5 Best Tips for Working Virtually With Your Architect

Whether your house is big or little, building it includes plenty of challenges, particularly in the event that you would like to build in a region where surfing the design review board is difficult and time consuming. Dealing with a local architect can help your dream project take the course of least resistance. Your architect should have experience with projects similar to yours and have a good standing with the local authority and design review board. This can help you to save money and time getting your project approved.

However, how can you work with a local architect if you are not living in the area that you would like to build? Due to all the tools in today’s architect’s toolbox, this is sometimes much simpler than you might think.

Of course, nothing can substitute real face time among you, your architect and a paper and pencil. The most effective meetings tend to involve live bodies brainstorming around sketches. The more your architect has to know you and your way of life, the more probable it is he or she’ll design your ideal home. These five tips will just help you remain in touch and keep the project going when meeting in person is not possible.

Dylan Chappell Architects

1. Go paperless. The days of having heaps of email each month are long gone for the majority of us. Floor plans saved as PDF (Portable Document Format) files, sent via email, are a fantastic way to see files and help save paper. It is almost always a good idea to view the actual prints to get important design characteristics, but a lot of little design choices and testimonials can be handled by seeing design files on your computer.

Radius Architectural Millwork Ltd..

2. Share photographs. We use with all our customers as a forum for discussing theories and finding visual references for every aspect of design. Having the ability to communicate with a customer through images when we’re far apart is invaluable.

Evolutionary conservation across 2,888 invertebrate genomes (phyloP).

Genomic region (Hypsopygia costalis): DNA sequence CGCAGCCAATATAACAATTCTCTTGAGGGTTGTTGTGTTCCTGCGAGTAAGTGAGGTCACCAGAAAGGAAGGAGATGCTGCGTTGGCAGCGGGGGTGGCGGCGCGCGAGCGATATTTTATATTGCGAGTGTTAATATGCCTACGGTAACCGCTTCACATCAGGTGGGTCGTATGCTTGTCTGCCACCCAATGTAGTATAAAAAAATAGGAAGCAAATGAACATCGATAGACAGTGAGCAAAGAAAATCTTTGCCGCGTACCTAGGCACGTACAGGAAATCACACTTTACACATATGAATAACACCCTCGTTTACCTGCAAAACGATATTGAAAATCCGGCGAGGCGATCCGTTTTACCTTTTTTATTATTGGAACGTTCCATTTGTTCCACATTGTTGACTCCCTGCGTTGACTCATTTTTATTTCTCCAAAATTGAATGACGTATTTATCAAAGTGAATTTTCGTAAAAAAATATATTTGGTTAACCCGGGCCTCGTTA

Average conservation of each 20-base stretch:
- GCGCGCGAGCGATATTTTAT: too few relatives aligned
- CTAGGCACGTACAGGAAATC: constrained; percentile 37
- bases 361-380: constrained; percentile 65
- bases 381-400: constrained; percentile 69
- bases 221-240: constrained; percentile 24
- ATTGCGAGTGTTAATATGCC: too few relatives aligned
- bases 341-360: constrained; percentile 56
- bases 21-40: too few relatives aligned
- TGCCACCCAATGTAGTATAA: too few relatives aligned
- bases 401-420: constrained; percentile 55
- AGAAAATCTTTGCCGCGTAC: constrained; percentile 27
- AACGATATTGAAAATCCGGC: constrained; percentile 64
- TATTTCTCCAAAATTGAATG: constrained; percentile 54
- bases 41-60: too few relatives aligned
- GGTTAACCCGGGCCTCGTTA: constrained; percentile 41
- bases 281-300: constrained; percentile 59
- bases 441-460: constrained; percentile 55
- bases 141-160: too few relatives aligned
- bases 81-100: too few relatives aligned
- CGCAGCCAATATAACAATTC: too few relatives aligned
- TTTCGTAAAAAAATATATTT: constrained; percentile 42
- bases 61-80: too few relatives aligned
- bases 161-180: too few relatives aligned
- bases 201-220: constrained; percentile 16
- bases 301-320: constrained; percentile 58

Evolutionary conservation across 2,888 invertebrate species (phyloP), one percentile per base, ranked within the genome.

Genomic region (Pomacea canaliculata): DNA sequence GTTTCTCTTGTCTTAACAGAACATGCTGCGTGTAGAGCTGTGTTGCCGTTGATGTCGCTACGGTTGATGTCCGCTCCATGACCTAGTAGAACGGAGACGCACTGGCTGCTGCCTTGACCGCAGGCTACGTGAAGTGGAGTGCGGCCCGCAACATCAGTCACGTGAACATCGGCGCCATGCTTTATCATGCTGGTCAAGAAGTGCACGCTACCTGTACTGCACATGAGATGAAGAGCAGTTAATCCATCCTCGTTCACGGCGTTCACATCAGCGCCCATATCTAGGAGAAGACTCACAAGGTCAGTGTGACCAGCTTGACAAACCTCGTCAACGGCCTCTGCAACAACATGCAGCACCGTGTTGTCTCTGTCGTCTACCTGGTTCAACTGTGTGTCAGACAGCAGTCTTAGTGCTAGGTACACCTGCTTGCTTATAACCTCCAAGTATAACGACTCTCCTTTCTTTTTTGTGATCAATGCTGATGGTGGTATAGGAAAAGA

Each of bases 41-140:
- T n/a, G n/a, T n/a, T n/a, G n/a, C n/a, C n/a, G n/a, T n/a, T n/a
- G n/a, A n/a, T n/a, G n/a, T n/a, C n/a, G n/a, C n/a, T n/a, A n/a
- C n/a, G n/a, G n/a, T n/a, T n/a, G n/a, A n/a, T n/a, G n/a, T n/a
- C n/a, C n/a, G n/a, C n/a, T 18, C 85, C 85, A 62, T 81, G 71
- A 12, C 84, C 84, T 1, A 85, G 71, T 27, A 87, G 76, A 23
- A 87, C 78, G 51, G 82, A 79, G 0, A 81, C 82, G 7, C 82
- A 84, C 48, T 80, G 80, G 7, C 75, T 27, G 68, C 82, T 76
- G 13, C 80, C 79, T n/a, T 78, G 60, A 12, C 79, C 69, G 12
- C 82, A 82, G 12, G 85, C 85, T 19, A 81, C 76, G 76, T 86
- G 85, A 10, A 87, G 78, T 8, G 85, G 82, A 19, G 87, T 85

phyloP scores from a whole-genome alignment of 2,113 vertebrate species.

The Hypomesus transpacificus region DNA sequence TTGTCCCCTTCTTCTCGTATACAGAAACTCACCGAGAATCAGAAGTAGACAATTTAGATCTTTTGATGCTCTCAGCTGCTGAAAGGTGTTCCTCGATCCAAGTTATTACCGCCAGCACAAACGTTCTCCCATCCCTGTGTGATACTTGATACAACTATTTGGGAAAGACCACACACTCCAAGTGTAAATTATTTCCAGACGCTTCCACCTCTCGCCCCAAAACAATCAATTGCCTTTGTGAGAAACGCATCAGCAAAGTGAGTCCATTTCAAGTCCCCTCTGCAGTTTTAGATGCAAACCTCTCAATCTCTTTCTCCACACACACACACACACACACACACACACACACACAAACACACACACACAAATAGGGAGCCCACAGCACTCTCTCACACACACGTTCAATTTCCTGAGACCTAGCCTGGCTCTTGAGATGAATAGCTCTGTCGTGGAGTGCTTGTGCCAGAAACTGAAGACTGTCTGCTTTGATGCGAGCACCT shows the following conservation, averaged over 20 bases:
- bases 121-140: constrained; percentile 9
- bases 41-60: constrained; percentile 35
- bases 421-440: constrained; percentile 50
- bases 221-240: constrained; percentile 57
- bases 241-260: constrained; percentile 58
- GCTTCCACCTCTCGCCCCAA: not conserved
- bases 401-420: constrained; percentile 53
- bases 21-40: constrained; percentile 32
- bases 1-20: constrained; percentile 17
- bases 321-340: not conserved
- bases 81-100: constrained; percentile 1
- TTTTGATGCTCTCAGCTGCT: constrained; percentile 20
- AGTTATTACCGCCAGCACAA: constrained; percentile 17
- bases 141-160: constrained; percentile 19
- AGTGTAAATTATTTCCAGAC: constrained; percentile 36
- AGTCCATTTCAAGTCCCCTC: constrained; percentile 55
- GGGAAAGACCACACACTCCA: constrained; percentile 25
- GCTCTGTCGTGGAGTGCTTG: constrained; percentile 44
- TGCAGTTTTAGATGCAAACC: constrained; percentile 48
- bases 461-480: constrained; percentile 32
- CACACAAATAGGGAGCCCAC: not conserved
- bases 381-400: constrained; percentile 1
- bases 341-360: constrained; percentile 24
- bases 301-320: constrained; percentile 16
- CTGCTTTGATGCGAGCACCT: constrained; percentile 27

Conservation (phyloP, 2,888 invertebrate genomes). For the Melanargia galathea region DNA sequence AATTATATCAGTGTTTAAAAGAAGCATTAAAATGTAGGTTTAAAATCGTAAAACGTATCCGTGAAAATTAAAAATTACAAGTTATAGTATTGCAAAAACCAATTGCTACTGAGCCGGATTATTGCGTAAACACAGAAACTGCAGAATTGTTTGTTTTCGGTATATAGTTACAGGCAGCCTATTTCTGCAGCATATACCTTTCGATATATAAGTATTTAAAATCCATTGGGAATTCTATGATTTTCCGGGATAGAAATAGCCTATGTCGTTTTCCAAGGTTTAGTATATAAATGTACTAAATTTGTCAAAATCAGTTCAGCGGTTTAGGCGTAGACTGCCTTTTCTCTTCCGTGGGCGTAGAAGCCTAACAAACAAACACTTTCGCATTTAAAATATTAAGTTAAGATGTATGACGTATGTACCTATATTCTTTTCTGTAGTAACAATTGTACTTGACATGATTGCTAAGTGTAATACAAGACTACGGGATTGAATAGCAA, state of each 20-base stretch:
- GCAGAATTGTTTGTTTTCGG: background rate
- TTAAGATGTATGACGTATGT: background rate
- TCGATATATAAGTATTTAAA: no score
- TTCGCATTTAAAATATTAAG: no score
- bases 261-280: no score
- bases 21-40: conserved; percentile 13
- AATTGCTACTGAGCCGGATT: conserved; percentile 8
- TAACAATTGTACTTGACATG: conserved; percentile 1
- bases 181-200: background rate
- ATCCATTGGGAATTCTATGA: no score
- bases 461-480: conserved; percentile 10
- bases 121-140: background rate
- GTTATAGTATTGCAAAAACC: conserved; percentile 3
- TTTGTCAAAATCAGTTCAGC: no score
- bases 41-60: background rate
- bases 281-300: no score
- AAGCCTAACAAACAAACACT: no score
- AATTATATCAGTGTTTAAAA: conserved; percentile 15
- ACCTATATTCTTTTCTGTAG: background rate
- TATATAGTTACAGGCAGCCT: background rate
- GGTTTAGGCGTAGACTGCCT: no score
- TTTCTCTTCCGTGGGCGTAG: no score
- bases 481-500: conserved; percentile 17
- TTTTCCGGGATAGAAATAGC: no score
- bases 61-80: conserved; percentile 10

A picture is worth a million words, and using a library of more than a million photographs to search and share can save substantial time when working with your architect no matter where she or he resides. Read the photograph library by room, style or search term to get motivated or find examples of everything you’re searching for. Make an ideabook and reach “Collaborate” to share it with your architect when talking what you need for your home.

Taylor Lombardo Architects

3. Try screen sharing. I recently finished a project here, in California, where my customers were comfortably sitting at home in Massachusetts to get 95 percent of our meetings. These customers are really detailed; all the minutiae were methodically designed. We spent countless hours in virtual meetings doing screen sharing — I seen and took control over their Mac computer — that enabled them to review each aspect of their project.

AMS Landscape Design Studios, Inc..

4. Set up. Communication design intent over the telephone is difficult. Viewing a mouse moving across the screen to point out everything you want to see can make the process efficient and effective. Virtual meetings combine screen sharing, PDFs along with a group phone call (conference telephone) with any number of attendees. Virtual meetings save on travel costs, permit you to communicate more efficiently in comparison with regular telephone calls, help finish projects faster, are reduced cost and also have less prep time.

Bruce Wright

5. Consult with a local architect. Sometimes the best architect for your project is not located close to your build location. Instead of hiring a local architect for the whole project, you might want to ask her or him to collaborate through the plan review and planning processes, allow your primary architect shoot over.

This is quite common on bigger projects, particularly in areas having complicated planning approvals. Employing a local architect along with your primary architect might look like a waste at first, but it’ll inevitably help save you money and time in the long run.

Find architects where you want to Construct

Ana Williamson Architect

Experience with design review boards probably is not the first thing on your set of criteria when hiring a brand new architect or designer. But it’s crucial that you do your research and ask about the professional’s expertise. The very last thing a design review board wants to do is hold up a project, but anybody who comes again and again without all the crucial information is squandering the board’s time and the homeowner’s cash.

Cornerstone Architects

How has tech helped you work with architects or customers? Please tell us!

More: Discover inspiration photographs and Begin your own ideabook

See related

Copyright h o m e s t a y b e i j i n g 2 0 0 8 2019